Tobin redux, and what the L?
He told Prospect: "If you want to stop excessive pay in a swollen financial sector you have to reduce the size of that sector or apply special taxes to its pre-remuneration profit. Higher capital requirements against trading activities will be our most powerful tool to eliminate excessive activity and profits.
"And if increased capital requirements are insufficient I am happy to consider taxes on financial transactions – Tobin taxes."
The paper's Larry Elliot embraces the comment:
Lord Turner's championing today of a levy on financial dealings to curb the power of the City marks a breakthrough in the long struggle to have the neglected brainchild of American economist James Tobin become a practical policy proposition.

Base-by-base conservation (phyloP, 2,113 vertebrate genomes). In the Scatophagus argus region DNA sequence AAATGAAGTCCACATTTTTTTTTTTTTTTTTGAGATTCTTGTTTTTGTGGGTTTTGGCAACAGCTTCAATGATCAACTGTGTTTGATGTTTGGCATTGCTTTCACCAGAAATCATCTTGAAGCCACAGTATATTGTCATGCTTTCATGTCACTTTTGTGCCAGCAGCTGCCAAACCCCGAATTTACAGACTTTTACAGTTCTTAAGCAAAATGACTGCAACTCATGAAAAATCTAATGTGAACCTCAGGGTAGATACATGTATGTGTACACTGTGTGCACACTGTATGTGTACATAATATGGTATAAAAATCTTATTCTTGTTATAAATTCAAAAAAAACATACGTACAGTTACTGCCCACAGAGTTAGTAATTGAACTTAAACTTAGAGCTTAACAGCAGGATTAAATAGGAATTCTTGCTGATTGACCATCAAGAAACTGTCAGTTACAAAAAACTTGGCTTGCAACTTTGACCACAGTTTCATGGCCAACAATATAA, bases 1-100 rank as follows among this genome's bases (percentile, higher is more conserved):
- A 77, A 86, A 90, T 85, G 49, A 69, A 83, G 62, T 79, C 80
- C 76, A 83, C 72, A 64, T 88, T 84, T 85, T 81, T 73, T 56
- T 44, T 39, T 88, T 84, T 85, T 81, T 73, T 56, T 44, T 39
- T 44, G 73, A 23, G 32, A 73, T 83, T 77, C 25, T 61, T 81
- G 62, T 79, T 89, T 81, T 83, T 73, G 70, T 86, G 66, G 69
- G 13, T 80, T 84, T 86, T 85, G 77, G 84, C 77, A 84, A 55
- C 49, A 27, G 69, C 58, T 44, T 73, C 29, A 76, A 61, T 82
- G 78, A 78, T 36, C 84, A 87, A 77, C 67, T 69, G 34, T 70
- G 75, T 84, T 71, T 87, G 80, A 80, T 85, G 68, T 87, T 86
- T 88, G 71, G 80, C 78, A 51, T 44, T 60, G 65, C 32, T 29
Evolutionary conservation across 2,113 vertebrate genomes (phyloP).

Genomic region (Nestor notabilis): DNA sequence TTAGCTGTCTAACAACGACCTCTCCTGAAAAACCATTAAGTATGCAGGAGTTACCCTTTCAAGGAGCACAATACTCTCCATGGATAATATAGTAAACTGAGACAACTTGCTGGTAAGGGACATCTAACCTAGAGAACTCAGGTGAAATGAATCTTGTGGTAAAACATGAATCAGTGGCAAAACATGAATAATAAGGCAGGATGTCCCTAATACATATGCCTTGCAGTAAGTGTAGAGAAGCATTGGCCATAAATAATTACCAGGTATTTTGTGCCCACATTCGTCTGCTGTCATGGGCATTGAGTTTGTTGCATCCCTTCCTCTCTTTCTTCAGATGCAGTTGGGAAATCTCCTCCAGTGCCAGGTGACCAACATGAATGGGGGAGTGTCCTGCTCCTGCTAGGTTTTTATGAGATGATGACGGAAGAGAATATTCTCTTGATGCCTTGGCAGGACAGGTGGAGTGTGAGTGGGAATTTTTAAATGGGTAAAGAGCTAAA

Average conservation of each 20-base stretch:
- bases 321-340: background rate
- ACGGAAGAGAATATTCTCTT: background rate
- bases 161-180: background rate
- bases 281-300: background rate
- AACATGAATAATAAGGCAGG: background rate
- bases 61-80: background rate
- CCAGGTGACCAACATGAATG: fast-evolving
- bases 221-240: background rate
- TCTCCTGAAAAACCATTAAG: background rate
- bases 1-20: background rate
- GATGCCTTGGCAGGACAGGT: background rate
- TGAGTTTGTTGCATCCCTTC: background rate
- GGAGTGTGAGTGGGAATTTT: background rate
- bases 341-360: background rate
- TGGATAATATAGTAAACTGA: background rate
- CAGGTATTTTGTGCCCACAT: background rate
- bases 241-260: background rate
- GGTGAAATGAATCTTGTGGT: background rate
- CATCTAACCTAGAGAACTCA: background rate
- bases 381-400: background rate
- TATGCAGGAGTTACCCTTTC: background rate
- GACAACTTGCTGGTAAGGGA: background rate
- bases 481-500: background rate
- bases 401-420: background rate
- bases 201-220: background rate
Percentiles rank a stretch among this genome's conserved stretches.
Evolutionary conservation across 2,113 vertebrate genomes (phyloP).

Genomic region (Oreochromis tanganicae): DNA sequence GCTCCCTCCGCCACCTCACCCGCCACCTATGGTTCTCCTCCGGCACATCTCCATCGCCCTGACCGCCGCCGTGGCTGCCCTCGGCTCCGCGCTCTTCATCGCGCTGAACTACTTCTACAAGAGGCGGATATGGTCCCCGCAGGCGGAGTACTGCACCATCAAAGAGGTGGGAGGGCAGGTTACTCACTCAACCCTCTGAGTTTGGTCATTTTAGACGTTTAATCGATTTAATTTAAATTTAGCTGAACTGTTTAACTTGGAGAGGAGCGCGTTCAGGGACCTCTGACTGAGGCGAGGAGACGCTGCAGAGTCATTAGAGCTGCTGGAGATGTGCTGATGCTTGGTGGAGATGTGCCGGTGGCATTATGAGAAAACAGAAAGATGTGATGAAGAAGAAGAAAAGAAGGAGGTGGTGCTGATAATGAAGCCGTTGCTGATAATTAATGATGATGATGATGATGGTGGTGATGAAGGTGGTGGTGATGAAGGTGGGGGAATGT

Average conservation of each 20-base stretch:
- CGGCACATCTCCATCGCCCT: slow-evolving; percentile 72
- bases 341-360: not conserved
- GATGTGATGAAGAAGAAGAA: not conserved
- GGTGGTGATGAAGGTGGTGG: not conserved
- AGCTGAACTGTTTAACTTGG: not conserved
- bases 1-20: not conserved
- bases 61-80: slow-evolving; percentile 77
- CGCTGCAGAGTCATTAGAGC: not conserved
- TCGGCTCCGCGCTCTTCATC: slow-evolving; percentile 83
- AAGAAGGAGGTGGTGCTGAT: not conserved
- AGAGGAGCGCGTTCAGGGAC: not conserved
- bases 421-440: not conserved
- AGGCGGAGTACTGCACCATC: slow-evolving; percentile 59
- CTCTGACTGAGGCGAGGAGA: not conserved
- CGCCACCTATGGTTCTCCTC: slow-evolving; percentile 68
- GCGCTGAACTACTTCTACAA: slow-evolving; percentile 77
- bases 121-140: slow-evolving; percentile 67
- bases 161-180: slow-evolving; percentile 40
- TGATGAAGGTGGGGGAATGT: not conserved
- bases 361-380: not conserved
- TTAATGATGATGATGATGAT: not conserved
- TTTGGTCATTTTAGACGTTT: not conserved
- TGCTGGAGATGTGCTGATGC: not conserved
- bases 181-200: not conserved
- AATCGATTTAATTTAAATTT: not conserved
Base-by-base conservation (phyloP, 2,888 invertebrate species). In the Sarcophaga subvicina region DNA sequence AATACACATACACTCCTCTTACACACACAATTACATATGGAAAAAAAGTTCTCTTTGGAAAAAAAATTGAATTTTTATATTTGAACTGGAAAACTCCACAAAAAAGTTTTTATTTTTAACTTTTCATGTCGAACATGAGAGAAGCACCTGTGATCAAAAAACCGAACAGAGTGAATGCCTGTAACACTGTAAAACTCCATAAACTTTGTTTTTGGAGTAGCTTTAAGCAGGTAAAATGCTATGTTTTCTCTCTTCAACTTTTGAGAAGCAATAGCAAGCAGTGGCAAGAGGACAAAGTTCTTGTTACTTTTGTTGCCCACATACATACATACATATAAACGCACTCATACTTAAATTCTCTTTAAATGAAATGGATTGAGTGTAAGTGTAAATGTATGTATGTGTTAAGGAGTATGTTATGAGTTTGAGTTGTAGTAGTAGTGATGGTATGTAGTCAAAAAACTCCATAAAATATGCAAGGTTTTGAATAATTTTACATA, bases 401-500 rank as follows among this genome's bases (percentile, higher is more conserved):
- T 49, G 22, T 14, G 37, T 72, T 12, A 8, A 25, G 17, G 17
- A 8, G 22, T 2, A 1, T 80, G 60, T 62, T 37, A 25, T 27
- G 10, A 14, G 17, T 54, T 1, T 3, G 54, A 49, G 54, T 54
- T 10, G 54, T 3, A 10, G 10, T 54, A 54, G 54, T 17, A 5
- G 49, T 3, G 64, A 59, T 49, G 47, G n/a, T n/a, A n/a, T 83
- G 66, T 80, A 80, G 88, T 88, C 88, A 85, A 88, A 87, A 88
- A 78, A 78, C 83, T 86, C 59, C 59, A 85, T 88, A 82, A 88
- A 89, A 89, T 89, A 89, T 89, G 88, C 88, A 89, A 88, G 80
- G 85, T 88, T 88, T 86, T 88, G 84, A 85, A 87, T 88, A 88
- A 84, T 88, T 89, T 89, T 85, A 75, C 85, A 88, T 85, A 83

But it does seem like fairly weak support, really. It's not a great advance on his views in his Just Capital (Macmillan 2001), in which he notes that there are 'at least theoretical attractions' in the tax - 'The key arguments against it are therefore not theoretical but simply the impracticality of enforcing it and deciding on division of revenues in a world of multiple nations and government.'
Those arguments remain.
And here's a puzzling little recession-related thing. The Guardian again relays the wise words of an advertising chap on the likely shape of recovery:
Martin Sorrell, WPP chief executive, gave the City little to cheer about as he used his trademark skill with metaphors to suggest the recession would be "L-shaped" – an italic capital L, to be exact. He said that while chief executives and marketing managers may have recently begun to feel slightly more positive about the global economy, that was not yet translating into actual spending.
Now, here's an italic capital L:
How the hell does that fit onto a graph of any economic indicator against time?